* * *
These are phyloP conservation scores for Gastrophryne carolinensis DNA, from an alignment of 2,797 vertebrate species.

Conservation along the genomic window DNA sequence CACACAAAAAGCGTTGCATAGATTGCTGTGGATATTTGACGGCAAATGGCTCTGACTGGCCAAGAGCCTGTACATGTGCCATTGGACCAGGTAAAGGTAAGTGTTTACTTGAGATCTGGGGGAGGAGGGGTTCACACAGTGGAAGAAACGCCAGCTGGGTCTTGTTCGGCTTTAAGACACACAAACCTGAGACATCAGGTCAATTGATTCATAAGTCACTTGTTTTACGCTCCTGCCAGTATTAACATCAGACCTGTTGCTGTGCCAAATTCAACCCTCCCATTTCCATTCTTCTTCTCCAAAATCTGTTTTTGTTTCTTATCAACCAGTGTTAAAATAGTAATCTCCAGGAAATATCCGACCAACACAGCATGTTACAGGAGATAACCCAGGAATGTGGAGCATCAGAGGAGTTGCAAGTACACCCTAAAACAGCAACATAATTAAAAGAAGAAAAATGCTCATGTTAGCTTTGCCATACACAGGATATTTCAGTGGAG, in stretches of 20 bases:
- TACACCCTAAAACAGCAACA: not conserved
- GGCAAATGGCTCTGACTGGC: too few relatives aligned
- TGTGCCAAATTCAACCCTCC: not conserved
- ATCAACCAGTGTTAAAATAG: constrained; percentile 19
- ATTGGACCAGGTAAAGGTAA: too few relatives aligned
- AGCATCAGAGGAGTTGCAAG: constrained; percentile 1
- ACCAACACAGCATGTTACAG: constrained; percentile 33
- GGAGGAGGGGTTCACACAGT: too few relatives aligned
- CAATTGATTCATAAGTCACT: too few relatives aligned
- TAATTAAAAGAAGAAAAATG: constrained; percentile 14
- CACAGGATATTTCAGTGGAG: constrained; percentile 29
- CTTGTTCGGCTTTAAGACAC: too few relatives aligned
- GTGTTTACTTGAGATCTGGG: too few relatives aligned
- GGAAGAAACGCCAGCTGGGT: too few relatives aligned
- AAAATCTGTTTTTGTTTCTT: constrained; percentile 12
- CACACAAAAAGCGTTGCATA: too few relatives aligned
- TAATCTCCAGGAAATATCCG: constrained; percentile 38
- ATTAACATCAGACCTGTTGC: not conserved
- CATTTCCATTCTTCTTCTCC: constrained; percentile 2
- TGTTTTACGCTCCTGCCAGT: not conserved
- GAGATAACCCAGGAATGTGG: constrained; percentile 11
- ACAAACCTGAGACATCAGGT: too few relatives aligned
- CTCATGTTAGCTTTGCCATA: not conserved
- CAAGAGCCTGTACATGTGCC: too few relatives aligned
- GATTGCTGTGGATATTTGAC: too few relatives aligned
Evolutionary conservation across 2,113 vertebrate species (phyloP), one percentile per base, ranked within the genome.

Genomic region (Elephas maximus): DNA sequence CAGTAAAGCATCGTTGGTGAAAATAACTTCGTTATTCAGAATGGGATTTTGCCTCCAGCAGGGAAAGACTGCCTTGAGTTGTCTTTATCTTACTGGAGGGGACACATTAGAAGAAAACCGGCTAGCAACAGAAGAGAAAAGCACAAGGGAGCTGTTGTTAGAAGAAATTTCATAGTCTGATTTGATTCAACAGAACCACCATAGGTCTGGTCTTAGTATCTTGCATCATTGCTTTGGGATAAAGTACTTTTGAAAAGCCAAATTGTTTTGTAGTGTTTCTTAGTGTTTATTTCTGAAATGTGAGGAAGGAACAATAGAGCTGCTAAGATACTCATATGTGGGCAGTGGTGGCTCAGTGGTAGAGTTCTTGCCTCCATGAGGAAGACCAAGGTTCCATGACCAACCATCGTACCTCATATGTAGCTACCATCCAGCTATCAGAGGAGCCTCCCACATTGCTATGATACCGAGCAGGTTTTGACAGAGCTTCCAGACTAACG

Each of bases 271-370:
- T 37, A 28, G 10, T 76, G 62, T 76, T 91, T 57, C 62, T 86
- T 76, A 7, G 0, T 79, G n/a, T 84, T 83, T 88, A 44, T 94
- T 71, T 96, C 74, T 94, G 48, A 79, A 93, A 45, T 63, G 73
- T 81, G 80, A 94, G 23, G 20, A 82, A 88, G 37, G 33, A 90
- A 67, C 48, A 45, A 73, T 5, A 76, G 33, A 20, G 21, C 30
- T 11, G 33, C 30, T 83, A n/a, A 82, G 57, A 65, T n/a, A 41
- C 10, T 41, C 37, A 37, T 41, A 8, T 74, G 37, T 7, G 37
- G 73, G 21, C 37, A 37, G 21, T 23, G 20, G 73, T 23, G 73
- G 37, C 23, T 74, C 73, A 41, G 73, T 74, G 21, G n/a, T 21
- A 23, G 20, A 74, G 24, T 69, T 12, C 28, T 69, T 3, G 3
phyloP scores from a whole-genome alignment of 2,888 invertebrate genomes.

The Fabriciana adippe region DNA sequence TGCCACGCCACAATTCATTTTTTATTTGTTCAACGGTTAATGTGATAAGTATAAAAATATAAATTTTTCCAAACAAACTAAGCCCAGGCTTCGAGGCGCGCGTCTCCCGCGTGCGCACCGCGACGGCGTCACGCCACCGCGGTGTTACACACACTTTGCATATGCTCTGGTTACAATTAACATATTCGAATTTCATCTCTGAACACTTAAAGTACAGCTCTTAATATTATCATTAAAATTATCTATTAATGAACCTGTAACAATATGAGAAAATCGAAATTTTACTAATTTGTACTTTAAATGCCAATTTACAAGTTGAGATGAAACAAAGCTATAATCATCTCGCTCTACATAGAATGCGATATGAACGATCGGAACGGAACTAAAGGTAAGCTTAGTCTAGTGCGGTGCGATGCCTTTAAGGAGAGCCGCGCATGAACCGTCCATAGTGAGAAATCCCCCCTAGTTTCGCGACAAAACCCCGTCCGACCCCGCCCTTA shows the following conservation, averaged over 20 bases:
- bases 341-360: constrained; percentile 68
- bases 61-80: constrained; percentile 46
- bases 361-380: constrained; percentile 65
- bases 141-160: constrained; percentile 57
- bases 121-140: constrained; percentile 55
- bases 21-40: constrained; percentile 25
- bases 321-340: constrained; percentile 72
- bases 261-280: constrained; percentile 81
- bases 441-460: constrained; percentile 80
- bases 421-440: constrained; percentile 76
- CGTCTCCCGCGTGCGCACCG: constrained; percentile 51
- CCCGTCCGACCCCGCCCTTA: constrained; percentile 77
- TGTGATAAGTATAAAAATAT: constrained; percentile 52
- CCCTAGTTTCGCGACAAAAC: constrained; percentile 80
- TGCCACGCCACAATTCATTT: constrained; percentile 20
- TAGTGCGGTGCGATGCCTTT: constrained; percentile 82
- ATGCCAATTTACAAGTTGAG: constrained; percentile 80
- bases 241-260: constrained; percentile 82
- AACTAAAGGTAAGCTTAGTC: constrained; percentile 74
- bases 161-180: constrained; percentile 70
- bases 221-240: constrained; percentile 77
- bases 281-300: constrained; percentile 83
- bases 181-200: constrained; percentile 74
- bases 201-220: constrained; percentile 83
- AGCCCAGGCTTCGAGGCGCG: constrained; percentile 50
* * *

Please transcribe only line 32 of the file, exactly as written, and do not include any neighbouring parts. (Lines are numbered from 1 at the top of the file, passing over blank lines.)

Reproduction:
- T 76, A 7, G 0, T 79, G n/a, T 84, T 83, T 88, A 44, T 94